It’s a valuable lesson.


  4. I had lots of help from my mom and it was so valuable. I remember one particulatr afternoon where we were both exhausted. My mom poped over with take aways and then sent us both for a nap. It helped soooo much.

    I definately battled with letting go.And I think I still do. I think that a lot of my probems with my nanny involve letting go.


  5. This is something I have really battled with and with twins it was ridiculous to think I could ever do everything. I felt so guilty that I couldn’t feed them both and change them both and do everything for them both at the same time. I hated that I needed help and I have to admit to resenting the help I got. In fact the help made me feel less and less competent. I am still battling this one and had to force myself to go out and buy some jars of baby food just in case I can’t cook it all myself and need some emergency supplies. I know when I open those jars the guilt will set in again.


  6. Letting go is so important, but so difficult. I struggled big time and still do because being a perfectionist I wanted/want things to be perfect. And not being able to ‘cope’ with a baby/toddler or both gives me an inferiority complex. I feel useless. I won’t even start on how useless I feel as a wife!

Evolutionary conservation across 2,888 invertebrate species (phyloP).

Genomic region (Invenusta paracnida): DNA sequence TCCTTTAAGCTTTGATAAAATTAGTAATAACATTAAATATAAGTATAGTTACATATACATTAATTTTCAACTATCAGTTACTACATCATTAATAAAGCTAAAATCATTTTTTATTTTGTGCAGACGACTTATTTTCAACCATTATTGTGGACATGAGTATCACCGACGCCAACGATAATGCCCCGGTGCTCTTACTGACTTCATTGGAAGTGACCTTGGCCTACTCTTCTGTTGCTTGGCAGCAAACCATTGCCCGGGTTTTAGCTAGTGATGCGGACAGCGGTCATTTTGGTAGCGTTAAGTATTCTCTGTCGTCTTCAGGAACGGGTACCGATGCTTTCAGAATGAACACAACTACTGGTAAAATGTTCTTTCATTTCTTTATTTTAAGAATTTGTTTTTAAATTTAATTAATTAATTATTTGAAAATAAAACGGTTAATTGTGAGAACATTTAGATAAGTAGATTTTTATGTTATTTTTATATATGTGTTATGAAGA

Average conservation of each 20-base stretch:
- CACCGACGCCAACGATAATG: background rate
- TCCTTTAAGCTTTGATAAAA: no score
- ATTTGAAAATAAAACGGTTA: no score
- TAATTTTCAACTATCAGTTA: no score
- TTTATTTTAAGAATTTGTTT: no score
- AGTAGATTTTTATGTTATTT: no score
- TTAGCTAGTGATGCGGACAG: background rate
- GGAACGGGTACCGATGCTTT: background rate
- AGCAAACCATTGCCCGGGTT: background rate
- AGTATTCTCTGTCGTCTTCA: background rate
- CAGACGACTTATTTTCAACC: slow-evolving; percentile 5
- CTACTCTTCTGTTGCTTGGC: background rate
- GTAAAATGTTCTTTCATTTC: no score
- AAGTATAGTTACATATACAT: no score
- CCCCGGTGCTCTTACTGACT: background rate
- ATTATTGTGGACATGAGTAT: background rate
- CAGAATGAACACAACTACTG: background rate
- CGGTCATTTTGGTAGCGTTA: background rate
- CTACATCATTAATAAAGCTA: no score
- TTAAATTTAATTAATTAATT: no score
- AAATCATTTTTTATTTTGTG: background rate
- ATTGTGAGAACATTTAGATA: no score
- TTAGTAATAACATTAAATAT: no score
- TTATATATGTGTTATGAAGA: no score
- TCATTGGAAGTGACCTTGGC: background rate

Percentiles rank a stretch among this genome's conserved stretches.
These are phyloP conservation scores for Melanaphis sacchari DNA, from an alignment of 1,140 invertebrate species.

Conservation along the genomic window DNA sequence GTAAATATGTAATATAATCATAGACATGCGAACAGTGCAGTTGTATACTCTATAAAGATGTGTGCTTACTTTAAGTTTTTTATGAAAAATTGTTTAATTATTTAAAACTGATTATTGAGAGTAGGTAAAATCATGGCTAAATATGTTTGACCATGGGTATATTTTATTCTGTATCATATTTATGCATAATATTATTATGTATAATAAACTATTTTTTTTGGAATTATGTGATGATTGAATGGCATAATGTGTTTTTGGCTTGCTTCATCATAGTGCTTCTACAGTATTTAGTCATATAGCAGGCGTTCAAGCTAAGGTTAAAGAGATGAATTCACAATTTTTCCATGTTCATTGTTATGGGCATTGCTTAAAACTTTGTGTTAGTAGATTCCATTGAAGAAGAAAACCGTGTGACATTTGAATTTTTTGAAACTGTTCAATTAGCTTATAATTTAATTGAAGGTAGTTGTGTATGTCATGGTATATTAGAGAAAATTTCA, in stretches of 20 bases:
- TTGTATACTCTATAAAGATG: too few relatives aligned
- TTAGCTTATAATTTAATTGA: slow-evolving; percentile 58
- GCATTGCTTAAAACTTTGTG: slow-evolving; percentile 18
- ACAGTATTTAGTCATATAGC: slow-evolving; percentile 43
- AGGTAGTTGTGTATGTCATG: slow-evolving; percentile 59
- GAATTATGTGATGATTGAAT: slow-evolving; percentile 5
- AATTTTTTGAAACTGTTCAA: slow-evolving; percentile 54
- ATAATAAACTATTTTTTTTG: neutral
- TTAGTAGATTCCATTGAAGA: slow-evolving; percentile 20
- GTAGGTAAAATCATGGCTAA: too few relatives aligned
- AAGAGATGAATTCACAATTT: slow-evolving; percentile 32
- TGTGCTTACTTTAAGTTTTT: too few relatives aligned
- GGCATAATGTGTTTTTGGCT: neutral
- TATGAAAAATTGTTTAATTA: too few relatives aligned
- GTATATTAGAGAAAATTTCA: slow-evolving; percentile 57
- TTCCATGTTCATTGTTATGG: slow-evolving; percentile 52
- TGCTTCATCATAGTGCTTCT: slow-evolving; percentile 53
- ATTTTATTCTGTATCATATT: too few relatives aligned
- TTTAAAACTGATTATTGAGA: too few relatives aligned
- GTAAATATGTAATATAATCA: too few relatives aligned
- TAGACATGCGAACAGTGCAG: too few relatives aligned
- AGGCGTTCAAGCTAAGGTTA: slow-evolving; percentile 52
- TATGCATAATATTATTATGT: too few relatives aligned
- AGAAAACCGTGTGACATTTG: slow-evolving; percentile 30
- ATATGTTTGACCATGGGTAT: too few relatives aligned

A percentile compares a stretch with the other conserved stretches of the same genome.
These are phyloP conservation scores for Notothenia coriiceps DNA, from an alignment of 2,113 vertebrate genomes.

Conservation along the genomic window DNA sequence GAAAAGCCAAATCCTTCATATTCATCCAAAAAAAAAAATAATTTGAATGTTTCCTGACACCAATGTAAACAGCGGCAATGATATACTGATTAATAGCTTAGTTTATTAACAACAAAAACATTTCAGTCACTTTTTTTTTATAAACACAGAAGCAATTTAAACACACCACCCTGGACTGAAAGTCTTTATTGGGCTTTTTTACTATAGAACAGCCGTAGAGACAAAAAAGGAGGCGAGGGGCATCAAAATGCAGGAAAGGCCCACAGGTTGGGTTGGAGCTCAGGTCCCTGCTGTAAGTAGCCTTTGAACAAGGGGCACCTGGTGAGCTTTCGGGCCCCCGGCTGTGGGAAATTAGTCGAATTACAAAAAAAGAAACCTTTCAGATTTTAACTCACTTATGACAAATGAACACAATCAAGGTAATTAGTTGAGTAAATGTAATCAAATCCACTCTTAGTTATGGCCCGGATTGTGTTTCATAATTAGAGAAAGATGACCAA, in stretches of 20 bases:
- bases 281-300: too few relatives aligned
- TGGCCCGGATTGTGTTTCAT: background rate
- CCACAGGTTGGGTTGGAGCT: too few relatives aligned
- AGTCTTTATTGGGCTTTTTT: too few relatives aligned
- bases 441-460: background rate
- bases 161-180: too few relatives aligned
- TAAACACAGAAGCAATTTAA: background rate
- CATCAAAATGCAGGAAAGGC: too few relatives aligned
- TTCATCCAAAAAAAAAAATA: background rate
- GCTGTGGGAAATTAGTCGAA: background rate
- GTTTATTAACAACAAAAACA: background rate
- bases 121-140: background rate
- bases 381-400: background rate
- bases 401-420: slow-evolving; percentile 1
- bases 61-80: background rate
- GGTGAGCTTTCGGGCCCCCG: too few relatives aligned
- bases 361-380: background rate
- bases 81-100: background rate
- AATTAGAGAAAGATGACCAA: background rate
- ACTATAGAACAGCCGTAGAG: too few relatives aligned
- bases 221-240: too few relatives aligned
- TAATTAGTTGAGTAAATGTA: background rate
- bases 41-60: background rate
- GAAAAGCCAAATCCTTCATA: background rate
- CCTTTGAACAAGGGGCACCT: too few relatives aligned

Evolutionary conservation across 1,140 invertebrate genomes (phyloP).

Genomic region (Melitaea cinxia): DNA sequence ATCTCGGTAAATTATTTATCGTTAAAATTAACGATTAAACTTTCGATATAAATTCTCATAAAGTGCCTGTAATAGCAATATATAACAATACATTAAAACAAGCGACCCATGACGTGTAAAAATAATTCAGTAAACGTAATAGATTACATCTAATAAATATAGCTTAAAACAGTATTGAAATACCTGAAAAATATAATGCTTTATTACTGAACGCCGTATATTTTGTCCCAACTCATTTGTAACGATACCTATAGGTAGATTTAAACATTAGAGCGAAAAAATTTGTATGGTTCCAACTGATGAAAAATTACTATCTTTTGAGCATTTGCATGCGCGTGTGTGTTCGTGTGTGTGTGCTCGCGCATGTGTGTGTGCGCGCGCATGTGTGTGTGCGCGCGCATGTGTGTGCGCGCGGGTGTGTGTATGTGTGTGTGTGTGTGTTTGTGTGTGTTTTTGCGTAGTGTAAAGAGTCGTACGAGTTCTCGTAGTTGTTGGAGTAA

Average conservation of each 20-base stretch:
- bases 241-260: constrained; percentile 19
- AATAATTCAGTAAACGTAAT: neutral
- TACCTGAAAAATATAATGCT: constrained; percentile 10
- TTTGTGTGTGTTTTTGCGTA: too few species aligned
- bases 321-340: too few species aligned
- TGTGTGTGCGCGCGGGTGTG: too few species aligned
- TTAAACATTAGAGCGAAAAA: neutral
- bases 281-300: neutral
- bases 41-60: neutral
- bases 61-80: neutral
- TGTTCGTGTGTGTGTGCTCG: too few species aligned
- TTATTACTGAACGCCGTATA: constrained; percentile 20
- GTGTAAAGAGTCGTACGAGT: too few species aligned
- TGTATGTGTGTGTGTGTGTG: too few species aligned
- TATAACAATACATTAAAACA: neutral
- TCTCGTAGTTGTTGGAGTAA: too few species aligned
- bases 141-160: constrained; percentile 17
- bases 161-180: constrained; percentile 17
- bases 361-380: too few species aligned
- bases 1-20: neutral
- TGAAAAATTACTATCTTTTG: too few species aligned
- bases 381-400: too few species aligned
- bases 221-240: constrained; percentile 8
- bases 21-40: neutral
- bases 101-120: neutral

I wish I had my Mom close by. But even so, she can’t always help out. I guess because I’m such an introvert, I tend to live my life that way as well – the boys just have to be part of it. I can’t let go even now because I’m a SAHM and while I work from home its very little stress, hubby has to get up and go work in the mornings too and I just take on as many duties as I can – especially the night drills because he needs his sleep (as if I don’t)? I have to try make sure the rest of the house sleeps while Memphis wakes – not an easy task and very tiring some nights.

    So I still struggle to let go. Even after 2 years with Xavier!


  7. Your mom sounds awesome Sam! Who better to show us to let go than our own mom.

    I hope you can look back at that day and realize you were far from any kind of failure 🙂


  8. Letting go is SO challenging to people who want to give it all to the ones they love. Your mom is a blessing to anyone who knows her and she is a huge blessing to you! I am proud of you that you let go for a bit! I am SOOOO proud to see how loved K is. You can see it in his eyes in every picture I see! I love your Mommy heart, I love your sweet profound words, I love you!